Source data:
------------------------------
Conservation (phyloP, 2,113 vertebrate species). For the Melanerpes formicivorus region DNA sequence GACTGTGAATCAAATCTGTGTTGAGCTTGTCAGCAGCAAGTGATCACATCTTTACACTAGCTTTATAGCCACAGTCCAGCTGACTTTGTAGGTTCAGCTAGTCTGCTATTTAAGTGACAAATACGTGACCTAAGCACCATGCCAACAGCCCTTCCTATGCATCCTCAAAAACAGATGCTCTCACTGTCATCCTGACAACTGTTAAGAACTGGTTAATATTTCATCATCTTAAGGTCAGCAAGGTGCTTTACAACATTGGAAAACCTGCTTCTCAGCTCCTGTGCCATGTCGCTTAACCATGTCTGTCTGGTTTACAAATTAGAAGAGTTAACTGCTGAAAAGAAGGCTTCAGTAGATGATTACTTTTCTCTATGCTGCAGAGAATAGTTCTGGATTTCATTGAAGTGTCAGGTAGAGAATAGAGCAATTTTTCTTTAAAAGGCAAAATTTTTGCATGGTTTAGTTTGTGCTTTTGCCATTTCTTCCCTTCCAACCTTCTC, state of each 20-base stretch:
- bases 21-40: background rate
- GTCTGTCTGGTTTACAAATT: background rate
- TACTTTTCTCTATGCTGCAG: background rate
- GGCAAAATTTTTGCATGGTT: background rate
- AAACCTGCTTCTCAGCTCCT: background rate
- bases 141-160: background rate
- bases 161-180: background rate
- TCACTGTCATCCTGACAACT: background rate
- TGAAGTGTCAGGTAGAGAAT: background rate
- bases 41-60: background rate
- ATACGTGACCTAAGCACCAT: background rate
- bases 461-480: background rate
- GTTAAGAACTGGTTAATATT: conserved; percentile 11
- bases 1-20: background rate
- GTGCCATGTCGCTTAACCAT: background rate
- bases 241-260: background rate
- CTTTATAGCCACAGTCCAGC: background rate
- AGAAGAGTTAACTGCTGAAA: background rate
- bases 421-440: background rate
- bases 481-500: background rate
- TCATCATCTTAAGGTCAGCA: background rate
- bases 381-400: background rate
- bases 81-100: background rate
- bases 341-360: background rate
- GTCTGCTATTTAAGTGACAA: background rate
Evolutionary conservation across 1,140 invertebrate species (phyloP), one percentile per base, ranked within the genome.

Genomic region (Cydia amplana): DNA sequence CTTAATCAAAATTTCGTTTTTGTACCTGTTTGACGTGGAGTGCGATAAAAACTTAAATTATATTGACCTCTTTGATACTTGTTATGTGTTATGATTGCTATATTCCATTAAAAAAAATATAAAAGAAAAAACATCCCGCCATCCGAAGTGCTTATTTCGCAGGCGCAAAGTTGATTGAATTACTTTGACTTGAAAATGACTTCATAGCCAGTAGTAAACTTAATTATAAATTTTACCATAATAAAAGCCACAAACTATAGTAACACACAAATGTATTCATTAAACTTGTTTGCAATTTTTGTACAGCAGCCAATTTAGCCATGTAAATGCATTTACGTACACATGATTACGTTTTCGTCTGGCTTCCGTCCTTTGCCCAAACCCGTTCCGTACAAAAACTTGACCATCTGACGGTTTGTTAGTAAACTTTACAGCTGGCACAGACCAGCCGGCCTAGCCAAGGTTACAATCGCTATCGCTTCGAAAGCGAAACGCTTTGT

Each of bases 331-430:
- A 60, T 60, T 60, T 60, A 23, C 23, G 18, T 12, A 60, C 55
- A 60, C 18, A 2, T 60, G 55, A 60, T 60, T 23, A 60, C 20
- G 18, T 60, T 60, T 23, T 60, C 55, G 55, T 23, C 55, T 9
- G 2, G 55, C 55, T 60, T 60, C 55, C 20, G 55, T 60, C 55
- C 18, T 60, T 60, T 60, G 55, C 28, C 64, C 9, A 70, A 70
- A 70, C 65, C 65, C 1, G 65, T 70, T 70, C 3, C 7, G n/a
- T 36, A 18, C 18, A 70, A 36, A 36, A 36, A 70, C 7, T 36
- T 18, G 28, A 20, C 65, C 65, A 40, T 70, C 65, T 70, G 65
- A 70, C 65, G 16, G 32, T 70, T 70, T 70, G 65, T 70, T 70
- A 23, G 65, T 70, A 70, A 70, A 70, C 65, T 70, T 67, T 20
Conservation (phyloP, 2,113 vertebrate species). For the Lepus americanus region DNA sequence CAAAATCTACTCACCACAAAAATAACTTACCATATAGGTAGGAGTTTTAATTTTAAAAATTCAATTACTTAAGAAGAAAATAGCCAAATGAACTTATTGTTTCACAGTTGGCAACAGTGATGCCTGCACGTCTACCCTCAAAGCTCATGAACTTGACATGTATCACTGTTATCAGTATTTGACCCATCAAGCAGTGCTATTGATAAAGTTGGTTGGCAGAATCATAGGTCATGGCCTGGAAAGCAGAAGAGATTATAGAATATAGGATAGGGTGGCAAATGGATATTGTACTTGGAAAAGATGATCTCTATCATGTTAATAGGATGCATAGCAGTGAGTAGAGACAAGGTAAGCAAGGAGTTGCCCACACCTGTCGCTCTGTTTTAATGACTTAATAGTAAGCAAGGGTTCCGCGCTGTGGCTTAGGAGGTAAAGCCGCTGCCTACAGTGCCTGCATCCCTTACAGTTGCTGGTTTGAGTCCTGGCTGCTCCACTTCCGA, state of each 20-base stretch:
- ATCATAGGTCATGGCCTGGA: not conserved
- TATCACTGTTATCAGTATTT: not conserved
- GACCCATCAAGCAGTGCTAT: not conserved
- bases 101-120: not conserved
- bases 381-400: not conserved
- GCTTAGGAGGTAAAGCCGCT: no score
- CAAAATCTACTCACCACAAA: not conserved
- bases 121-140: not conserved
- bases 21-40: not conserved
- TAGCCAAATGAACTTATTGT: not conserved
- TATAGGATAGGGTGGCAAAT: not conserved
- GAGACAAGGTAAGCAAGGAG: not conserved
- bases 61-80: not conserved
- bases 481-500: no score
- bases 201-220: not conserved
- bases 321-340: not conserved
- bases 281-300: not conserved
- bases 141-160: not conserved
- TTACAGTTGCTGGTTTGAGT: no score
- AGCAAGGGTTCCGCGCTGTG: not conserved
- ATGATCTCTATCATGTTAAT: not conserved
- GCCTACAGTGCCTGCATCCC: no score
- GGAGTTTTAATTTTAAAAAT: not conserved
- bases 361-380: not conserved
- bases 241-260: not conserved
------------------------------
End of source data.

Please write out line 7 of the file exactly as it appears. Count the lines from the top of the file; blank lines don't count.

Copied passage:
- bases 141-160: background rate